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PNS Daily Newscast - October 18, 2019 


Baltimore mourns Rep. Elijah Cummings, who 'Fought for All.' Also on our rundown: Rick Perry headed for door as Energy Secretary; and EPA holds its only hearing on rolling back methane regulations.

2020Talks - October 18, 2019 


While controversy swirls at the White House, Chicago teachers go on strike and Democratic primary contender retired Admiral Joe Sestak walks 105 miles across New Hampshire.

Daily Newscasts

Happy Birthday America... and Don’t Forget The Sunscreen!

July 1, 2008

Sioux Falls, SD – The long Fourth of July weekend is nearing, and the American Cancer Society is reminding everyone who enjoys the outdoors to remember the sunscreen.

Denise Burggraff with the ACS says 62,000 cases of sun-related melanoma will be reported across the nation this year alone. She says it's a deadly form of cancer that accounts for 73 percent of all skin cancer deaths. Burggraff says the good news is that limiting exposure to the sun can prevent cancer, and that the most dangerous times of exposure are between 10 a.m. and 4 p.m.

"Make sure you wear wrap-around sunglasses with a 97 to a 100 UV factor. If you aren't covered that way, make sure you use a sunscreen with at least a sun protection factor, SPF, of 15 or more on all those exposed areas. And then of course avoid the tanning beds and the sun lamps"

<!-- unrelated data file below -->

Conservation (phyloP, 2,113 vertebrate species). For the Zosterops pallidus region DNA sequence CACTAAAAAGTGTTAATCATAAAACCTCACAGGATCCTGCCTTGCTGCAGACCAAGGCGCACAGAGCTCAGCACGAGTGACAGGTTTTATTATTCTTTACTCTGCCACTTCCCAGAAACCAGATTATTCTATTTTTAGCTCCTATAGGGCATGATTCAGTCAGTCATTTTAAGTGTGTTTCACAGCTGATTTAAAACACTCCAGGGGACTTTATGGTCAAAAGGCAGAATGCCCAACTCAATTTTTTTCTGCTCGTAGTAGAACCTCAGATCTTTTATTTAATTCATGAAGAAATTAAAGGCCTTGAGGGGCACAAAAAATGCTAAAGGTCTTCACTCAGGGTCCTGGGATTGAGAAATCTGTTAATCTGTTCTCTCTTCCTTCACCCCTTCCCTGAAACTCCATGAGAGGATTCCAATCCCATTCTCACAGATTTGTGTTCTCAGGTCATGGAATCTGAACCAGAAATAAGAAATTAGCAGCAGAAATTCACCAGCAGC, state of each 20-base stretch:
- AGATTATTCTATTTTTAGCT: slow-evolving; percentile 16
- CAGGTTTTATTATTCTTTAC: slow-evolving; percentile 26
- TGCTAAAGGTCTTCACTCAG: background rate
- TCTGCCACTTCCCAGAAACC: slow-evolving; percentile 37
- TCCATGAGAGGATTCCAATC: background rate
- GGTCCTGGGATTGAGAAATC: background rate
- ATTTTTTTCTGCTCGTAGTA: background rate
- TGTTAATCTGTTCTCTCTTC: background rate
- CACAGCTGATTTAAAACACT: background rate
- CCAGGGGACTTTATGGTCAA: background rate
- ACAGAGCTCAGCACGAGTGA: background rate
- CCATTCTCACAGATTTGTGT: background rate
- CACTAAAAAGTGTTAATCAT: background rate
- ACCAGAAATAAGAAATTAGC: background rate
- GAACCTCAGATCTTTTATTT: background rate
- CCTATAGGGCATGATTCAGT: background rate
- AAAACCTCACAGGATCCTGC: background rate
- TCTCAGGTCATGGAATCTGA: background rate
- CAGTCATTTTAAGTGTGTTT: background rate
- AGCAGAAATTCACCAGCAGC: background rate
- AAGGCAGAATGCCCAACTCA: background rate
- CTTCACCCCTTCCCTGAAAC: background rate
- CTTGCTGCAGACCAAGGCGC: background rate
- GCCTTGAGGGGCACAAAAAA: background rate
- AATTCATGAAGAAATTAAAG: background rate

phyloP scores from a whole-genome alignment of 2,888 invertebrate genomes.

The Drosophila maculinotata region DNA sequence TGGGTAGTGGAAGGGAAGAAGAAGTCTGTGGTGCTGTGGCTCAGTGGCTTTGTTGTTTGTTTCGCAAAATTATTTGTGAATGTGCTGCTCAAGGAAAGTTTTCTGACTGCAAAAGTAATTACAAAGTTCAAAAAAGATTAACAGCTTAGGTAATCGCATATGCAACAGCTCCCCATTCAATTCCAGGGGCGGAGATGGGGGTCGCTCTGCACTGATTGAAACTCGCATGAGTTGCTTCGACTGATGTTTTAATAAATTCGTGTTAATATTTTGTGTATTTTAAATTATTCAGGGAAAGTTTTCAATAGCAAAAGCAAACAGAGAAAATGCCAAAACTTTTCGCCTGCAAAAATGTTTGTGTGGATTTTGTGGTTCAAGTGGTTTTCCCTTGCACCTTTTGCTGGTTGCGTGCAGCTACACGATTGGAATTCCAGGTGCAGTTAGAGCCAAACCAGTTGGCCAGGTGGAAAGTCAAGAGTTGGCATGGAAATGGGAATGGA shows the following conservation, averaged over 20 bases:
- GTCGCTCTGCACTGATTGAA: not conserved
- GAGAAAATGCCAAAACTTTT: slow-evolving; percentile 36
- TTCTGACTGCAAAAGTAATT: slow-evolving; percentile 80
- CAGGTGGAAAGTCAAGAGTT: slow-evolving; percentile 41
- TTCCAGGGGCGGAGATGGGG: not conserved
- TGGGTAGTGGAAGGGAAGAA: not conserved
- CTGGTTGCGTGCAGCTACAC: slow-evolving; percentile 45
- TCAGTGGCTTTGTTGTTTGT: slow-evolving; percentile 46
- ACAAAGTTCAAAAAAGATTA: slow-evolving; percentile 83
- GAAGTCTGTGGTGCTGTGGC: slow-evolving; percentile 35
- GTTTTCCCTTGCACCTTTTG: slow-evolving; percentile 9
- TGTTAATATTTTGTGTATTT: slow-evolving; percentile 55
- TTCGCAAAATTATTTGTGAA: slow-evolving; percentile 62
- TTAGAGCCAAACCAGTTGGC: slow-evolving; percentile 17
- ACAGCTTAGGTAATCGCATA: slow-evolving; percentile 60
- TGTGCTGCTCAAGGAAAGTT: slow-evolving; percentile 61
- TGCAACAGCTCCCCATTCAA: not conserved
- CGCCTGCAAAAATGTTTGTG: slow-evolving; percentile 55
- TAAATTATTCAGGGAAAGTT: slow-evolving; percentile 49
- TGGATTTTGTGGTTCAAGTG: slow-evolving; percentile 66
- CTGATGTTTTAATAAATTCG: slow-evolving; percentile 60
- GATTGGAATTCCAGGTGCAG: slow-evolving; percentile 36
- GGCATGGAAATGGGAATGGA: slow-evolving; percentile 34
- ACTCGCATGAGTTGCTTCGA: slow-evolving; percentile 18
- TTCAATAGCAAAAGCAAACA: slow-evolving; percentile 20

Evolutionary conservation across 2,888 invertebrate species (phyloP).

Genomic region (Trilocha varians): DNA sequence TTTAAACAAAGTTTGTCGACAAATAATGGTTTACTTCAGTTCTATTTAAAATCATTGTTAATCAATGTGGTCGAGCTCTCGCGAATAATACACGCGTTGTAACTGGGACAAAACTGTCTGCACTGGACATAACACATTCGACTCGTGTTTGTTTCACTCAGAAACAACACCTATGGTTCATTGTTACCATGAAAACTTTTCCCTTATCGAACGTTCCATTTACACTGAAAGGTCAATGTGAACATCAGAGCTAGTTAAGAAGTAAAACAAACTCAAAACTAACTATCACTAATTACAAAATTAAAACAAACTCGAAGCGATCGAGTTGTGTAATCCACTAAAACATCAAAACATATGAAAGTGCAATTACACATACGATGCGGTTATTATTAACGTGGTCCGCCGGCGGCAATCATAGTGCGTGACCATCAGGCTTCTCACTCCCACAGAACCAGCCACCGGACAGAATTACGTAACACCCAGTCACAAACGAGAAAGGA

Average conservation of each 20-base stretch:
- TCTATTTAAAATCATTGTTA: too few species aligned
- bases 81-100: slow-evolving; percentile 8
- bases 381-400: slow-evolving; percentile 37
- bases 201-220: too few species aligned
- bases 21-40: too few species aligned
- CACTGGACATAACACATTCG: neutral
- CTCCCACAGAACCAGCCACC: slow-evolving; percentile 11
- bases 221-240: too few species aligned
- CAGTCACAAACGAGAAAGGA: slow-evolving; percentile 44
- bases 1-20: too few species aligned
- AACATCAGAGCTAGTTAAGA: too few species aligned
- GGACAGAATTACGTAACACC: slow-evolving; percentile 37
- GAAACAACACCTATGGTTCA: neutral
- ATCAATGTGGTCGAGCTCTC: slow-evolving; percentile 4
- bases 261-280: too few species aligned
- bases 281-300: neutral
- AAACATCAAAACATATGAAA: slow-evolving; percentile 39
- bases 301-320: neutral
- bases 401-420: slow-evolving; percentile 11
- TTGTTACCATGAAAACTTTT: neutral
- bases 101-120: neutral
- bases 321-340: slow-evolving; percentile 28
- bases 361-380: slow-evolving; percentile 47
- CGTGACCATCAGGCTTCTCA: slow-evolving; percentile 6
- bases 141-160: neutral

Lynn Spomer with the South Dakota Division of Parks and Recreation says her organization is teaming with the American Cancer Society this summer and handing out sunscreen samples to campers and others visiting the state's parks.

"We handed them out to all of the state parks across South Dakota as a reminder to our public users to wear sunscreen while they're in the parks to help prevent skin cancer. It has been a great opportunity for us to work together and to remind people that the great outdoors is a wonderful place for people to play as a family, but it's also a reminder to remember to wear that sunscreen out there so that no one gets hurt along the way."

Burggraff says most often skin cancers can be detected by a change in the size or shape of a mole or freckle on the skin. More information about skin cancer is at www.cancer.org.

David Law/Kevin Clay, Public News Service - SD